Cleansing Your Spirit, or Just Your Conscience? Towards a Class Struggle Ramadhan



by Noaman G. Ali

For Muslims who want to create a socially just world, it’s time to rethink the way in which Muslims relate to ‘the poor’ during Ramadhan.  We are told and we tell people that empathizing with the poor is an important aspect of fasting.  As the story goes, Muslims experience (if only for a few hours) what millions if not billions of underfed people around the world go through.  Those who are unable to fast are instead supposed to feed poor people.  Not only that, Muslims are encouraged to give more charity during the holy month.

I was in Rawalpindi, one of Pakistan’s larger cities, on the first day of this year’s Ramadhan. I was in a market that would otherwise be crowded, walking around, looking for tafsirs [interpretations] of the Qur’an. It was really hot, around 40°C plus humidity, and I was feeling dizzy and even nauseous. It wasn’t the hunger so much as it was the thirst. Then I came upon workers who were unloading big sacks of grain off of trucks, carrying them on their backs or pulling whole carts with their bare hands.

I got in a taxi and I asked the driver, who was struggling with keeping away from tobacco, if those workers were fasting. He said only God knows what the level of their faith is. But what does faith have to do with it? Faith isn’t some kind of a bulletproof vest that enables you to bypass hunger and thirst while performing hard labour. It doesn’t free you from having to work to provide for your family. If anything, Ramadhan makes it harder, because the prices of basic foodstuff shoot up as demand increases. So workers have to find a way to make more money to pay for the same amount of food, or, they have to go into greater debt.

Wealthier Pakistanis move to colder areas with resorts, like Kalam or Murree, because they don’t want to have to deal with the heat. Pakistan’s richer tend to have better access to electricity, which can keep fans going, and may even have air conditioners. But the poor have none of that, power outages (load shedding) are common, so even if you can scrape by the money for a fan it won’t be working. In the cities, the shaded indoors can be crowded and suffocating, and the humidity means that you sweat a lot and get dehydrated easily. Imagine having to abstain from water for 16 hours in these conditions.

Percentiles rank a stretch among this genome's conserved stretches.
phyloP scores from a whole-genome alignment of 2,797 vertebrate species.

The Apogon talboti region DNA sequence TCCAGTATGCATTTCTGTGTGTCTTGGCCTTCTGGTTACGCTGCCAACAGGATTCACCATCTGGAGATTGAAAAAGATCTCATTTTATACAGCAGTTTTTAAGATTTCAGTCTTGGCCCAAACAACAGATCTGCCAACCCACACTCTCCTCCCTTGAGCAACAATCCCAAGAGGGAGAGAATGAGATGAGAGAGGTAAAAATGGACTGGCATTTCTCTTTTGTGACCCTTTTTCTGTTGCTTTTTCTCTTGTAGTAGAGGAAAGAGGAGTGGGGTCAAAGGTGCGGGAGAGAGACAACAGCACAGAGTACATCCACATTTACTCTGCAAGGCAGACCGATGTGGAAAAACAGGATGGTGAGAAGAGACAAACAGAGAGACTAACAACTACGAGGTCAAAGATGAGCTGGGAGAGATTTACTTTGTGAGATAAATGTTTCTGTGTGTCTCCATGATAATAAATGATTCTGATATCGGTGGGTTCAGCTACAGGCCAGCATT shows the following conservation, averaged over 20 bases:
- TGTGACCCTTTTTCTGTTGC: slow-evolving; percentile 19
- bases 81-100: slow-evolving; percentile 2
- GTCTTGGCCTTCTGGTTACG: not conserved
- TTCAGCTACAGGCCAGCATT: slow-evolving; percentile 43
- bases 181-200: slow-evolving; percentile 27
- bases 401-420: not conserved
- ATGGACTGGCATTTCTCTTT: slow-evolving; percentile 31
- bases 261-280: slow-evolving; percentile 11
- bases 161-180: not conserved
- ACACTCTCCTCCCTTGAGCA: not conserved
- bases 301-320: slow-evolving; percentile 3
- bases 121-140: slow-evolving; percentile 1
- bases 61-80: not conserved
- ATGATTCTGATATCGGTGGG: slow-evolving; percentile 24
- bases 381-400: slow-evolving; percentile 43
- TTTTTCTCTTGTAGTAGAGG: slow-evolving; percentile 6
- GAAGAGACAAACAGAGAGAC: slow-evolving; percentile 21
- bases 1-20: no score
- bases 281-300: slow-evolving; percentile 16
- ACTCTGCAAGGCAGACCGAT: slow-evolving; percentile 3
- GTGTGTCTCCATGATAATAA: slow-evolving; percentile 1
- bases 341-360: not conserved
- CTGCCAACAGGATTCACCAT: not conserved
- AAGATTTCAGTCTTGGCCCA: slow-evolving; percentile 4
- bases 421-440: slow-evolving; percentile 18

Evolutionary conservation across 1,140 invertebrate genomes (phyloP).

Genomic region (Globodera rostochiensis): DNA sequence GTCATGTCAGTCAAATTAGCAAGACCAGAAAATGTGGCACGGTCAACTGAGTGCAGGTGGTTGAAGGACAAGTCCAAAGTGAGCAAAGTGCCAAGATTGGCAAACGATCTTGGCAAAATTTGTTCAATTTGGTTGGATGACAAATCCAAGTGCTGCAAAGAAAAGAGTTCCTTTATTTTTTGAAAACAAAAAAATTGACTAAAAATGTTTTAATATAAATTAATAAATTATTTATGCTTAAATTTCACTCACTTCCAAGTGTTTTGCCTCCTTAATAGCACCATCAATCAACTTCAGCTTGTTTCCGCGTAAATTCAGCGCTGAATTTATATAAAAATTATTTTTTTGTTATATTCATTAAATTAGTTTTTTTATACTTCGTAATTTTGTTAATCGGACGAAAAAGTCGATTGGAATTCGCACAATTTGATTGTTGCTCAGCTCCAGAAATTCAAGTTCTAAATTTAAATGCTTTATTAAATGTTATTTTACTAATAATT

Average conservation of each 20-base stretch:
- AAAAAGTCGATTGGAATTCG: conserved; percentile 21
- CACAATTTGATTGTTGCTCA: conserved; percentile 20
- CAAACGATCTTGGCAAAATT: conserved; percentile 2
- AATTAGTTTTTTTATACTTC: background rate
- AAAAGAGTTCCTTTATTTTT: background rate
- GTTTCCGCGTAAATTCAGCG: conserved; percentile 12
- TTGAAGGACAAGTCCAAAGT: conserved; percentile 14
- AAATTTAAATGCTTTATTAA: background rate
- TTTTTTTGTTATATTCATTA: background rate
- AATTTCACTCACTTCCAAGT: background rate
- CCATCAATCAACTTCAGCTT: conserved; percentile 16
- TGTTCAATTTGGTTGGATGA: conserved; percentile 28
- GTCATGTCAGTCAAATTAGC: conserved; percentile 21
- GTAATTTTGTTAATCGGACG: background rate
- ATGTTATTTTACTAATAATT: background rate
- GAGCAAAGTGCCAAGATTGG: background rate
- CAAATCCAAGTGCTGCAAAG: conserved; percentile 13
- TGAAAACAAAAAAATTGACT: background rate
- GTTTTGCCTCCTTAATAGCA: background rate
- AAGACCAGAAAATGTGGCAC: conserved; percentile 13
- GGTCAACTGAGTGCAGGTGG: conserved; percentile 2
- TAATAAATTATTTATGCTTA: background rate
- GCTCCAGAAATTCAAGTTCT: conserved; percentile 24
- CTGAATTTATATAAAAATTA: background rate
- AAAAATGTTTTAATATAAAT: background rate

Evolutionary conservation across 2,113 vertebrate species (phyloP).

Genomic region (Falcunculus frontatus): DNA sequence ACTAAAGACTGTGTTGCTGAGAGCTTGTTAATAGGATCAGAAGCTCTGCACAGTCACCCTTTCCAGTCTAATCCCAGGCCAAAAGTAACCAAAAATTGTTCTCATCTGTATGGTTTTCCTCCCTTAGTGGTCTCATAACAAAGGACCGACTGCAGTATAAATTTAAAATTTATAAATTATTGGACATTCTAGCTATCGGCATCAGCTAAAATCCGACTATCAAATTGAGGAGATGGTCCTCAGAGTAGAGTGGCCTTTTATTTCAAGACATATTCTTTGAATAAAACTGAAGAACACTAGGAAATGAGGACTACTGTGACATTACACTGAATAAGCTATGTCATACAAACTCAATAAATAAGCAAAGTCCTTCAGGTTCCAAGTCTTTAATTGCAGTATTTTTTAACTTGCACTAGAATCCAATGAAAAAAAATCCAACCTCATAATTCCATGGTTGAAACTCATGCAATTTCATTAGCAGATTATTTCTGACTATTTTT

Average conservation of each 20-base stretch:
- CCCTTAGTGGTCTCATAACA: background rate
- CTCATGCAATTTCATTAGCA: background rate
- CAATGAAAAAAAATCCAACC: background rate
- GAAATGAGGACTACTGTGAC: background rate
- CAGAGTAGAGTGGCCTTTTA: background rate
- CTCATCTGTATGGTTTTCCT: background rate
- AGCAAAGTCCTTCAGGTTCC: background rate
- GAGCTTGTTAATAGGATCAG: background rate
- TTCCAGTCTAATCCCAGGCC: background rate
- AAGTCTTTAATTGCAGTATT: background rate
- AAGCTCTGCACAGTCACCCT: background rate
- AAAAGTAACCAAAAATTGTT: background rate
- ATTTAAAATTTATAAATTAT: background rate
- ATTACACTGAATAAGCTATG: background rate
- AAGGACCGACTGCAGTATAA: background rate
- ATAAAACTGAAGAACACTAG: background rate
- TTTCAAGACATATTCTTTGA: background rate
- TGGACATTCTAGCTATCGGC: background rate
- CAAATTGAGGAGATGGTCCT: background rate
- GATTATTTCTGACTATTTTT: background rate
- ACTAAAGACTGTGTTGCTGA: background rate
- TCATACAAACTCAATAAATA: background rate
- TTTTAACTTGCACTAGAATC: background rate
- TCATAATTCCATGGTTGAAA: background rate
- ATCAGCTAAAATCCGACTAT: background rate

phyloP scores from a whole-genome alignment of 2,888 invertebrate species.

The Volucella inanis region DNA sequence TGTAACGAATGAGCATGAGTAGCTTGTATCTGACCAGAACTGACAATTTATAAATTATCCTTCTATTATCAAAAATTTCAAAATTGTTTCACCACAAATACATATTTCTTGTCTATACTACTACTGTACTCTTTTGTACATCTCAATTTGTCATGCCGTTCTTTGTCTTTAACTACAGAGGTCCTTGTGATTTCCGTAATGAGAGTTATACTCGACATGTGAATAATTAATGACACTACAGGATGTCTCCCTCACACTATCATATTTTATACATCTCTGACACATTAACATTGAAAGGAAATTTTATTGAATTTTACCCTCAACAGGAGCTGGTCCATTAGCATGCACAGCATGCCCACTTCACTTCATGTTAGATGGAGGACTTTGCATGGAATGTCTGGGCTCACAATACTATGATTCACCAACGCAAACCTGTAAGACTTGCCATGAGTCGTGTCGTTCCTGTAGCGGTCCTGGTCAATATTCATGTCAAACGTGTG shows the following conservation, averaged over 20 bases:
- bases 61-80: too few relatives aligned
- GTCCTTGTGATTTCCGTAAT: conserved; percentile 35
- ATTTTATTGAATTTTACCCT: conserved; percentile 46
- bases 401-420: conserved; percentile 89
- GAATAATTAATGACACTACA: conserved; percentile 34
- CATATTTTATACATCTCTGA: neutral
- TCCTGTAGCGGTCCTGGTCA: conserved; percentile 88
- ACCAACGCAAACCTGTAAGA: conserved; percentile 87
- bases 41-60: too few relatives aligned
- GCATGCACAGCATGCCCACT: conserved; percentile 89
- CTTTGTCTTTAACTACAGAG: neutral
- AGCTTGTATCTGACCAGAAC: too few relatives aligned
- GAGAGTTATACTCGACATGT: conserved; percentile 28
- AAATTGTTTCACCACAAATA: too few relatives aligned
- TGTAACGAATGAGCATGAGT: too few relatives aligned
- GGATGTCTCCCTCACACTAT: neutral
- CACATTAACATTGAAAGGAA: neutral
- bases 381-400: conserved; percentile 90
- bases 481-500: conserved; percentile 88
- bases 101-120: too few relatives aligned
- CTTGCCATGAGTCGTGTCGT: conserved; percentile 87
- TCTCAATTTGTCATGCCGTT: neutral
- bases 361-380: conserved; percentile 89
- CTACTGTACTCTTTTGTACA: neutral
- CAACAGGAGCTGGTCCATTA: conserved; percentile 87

Outside of Ramadhan, I found that workers have it the hardest. I was supposed to meet a farm worker in Khyber Pakhtunkhwa for an interview in June, but his people sent his apologies. He had suffered heat stroke. The doctor who came to see him had charged 500 rupees, when the worker’s casual daily wage was 300 rupees. This is the story over and over: workers barely make enough to scrape their families by on casual work, and there is practically no permanent work to be found.

Workers often go hungry — a 2011 study showed that 58% of Pakistani households are food insecure, nearly 30% with moderate or severe hunger. Their children often cannot afford to go to government schools — never mind private schools — because they are out looking for work or because they can’t pay the nominal fees. Meanwhile, workers toil in difficult conditions, often not getting paid on time or not getting paid at all by more powerful bosses. Workers can’t even go on strike because there is a whole crew of other workers desperately looking for jobs who would render any strike useless. They work in the heat, they work in the cold, they work all the time.

The overwhelming majority of Muslims around the world are poor. The poor are not the minority. Many of them are un- or underemployed people looking to scrape together livelihoods by any means they can find, many are workers who build things or work in factories, many try to hawk wares and goods or start tiny businesses, and many are poor farmers without enough land or farmers with land who don’t get the prices they deserve. So many are women who put in long hours of work at home and then, the poorer they are, often working outside of the home as well.